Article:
Censoring Clothing for Young Women in the United States and Beyond

Vidah Movahed

In protest to the obligatory hijab law, six Iranian women walked into public and removed their head covering, waving it for all to see. They followed protests by one woman who, on December 27th, was arrested for removing her hijab in solidarity with the White Wednesday campaign. Creator of the campaign, exiled Iranian journalist and activist in the United States, Masih Alinejad, reached out to Iranian women through social media via a website entitled My Stealthy Freedom; the website posts images of women consensually removing their head scarves, with a demand for an end to the compulsory scarf law.

Though relatively small in the number, the pop-up protests seem to be indicative of the angry censoring of both women and men’s personal conduct through Islamic laws. One of the protestors explained her decision to remove her scarf, “I’m tired of our government telling me what to do with my body.”

Lawyer and human rights activist Nasrin Sotoudeh added, “It’s obvious that some women want to decide for themselves what to wear.” It seems that the public response to the Monday protest was not particularly negative. People applauded her, taxi drivers and older women took her picture while the police either did not see her or chose not to intervene.

Of the six women who protested on Monday, one was arrested for removing her head scarf. During the protest, some women waved white scarves, a symbol of Alinejad’s campaign. Another woman stood in the same spot where, on December 27th, Vida Movahedi was arrested for removing her head scarf; the protester was wearing a green ribbon, a likely supporter of the oppositional Green Movement.

While discriminatory practices in divorce and inheritance laws poses major problems for individual women, the head scarf is a highly public symbol, imposed upon the population by Iran’s clerical leaders; only they can decide the appropriate clothing that people can wear, what music they can listen to and which movies and televisions they can see. The laws affect both men and women. For example, men are unable to wear shorts in public. Both men and women have been arrested for violating the conduct laws. Under current president Hassan Rouhani, the morality police have largely been removed from the streets.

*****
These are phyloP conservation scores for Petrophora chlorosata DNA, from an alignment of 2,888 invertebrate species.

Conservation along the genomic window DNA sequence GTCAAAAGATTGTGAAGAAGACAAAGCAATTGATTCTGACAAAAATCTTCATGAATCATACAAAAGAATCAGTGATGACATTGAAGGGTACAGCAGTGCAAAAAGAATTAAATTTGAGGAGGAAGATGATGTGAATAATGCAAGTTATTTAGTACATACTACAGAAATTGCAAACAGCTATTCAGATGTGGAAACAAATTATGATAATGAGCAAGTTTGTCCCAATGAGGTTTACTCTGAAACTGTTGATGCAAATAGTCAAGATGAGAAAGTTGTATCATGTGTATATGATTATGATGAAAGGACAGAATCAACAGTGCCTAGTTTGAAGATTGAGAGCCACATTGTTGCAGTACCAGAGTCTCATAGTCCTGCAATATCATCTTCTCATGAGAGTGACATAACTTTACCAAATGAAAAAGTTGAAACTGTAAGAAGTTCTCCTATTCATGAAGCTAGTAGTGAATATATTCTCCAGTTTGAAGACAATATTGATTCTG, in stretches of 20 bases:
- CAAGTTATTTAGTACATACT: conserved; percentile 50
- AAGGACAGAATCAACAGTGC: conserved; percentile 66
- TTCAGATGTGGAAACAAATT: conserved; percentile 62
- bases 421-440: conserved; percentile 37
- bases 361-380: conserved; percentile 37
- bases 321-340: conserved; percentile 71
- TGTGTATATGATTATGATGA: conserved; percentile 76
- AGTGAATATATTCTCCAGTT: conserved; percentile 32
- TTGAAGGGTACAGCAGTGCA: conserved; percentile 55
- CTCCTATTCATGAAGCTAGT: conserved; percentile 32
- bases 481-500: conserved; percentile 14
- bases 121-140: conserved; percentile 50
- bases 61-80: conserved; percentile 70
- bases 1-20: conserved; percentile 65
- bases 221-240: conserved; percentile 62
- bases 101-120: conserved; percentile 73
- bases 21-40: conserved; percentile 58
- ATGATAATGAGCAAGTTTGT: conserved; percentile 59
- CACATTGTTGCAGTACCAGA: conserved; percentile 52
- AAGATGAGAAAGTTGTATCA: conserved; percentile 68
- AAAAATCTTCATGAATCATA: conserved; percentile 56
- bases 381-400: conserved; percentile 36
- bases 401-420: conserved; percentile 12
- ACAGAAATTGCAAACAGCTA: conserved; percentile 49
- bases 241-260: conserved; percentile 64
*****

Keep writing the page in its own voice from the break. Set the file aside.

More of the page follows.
The protests are not a protest of the hijab, but a protest against the demands of controlling a woman’s body and the choices in what she decides to wear in the public sphere. They are protests against a government that censors women’s choices and wants to manage what they wear and where they chose to express themselves.

That phenomenon is not exclusive to Iran. The United States censors and disciplines girls deemed to have made `inappropriate’ clothing choices. Girls have been disciplined for showing their collarbone and shoulders. African American students have been penalized for wearing their hair in braids with extensions and have been suspended until they change their hairstyle or barred from prom, as happened to Mya and Deanna Cook last year in Malden, Massachusetts.

These cases and laws will continue to garner the appropriate outrage, because it is not a case of oppressive measures by outside countries for religion that has been negatively generalized. They are laws designed by men to make women and girls feel ashamed of themselves and regulate their clothing and, above all, their bodies.

Mya and Deanna Cook


(Photo Credit 1: New Yorker / Abaca Press) (Photo Credit 2: Buzzfeed)